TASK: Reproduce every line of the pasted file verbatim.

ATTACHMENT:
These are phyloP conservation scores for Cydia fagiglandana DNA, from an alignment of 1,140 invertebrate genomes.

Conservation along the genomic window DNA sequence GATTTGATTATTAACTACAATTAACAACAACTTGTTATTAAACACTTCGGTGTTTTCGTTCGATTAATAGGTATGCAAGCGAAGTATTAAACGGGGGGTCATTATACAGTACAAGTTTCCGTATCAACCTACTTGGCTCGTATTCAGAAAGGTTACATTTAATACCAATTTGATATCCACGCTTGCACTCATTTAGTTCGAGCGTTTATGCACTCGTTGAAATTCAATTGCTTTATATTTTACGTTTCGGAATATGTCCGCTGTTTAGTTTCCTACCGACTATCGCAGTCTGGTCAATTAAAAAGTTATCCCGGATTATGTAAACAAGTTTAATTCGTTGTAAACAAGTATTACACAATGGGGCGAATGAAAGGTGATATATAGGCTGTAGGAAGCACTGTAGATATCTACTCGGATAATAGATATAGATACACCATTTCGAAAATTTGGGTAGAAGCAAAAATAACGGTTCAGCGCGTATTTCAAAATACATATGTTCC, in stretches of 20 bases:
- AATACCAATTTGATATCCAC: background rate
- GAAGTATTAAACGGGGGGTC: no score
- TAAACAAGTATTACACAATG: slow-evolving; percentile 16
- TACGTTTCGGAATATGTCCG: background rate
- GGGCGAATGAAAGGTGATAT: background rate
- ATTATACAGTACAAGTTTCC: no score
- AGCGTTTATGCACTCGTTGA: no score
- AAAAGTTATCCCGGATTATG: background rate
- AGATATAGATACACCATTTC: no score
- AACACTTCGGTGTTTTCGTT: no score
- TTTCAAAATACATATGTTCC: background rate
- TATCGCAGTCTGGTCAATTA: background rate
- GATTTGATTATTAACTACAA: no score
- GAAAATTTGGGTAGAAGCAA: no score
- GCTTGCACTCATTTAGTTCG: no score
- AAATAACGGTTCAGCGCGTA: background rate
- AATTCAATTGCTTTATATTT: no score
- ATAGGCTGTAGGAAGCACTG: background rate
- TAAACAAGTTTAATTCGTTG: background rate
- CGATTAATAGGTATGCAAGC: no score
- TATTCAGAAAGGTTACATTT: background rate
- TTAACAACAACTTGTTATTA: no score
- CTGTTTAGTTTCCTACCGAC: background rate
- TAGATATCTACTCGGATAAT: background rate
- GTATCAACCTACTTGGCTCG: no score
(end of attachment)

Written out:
These are phyloP conservation scores for Cydia fagiglandana DNA, from an alignment of 1,140 invertebrate genomes.

Conservation along the genomic window DNA sequence GATTTGATTATTAACTACAATTAACAACAACTTGTTATTAAACACTTCGGTGTTTTCGTTCGATTAATAGGTATGCAAGCGAAGTATTAAACGGGGGGTCATTATACAGTACAAGTTTCCGTATCAACCTACTTGGCTCGTATTCAGAAAGGTTACATTTAATACCAATTTGATATCCACGCTTGCACTCATTTAGTTCGAGCGTTTATGCACTCGTTGAAATTCAATTGCTTTATATTTTACGTTTCGGAATATGTCCGCTGTTTAGTTTCCTACCGACTATCGCAGTCTGGTCAATTAAAAAGTTATCCCGGATTATGTAAACAAGTTTAATTCGTTGTAAACAAGTATTACACAATGGGGCGAATGAAAGGTGATATATAGGCTGTAGGAAGCACTGTAGATATCTACTCGGATAATAGATATAGATACACCATTTCGAAAATTTGGGTAGAAGCAAAAATAACGGTTCAGCGCGTATTTCAAAATACATATGTTCC, in stretches of 20 bases:
- AATACCAATTTGATATCCAC: background rate
- GAAGTATTAAACGGGGGGTC: no score
- TAAACAAGTATTACACAATG: slow-evolving; percentile 16
- TACGTTTCGGAATATGTCCG: background rate
- GGGCGAATGAAAGGTGATAT: background rate
- ATTATACAGTACAAGTTTCC: no score
- AGCGTTTATGCACTCGTTGA: no score
- AAAAGTTATCCCGGATTATG: background rate
- AGATATAGATACACCATTTC: no score
- AACACTTCGGTGTTTTCGTT: no score
- TTTCAAAATACATATGTTCC: background rate
- TATCGCAGTCTGGTCAATTA: background rate
- GATTTGATTATTAACTACAA: no score
- GAAAATTTGGGTAGAAGCAA: no score
- GCTTGCACTCATTTAGTTCG: no score
- AAATAACGGTTCAGCGCGTA: background rate
- AATTCAATTGCTTTATATTT: no score
- ATAGGCTGTAGGAAGCACTG: background rate
- TAAACAAGTTTAATTCGTTG: background rate
- CGATTAATAGGTATGCAAGC: no score
- TATTCAGAAAGGTTACATTT: background rate
- TTAACAACAACTTGTTATTA: no score
- CTGTTTAGTTTCCTACCGAC: background rate
- TAGATATCTACTCGGATAAT: background rate
- GTATCAACCTACTTGGCTCG: no score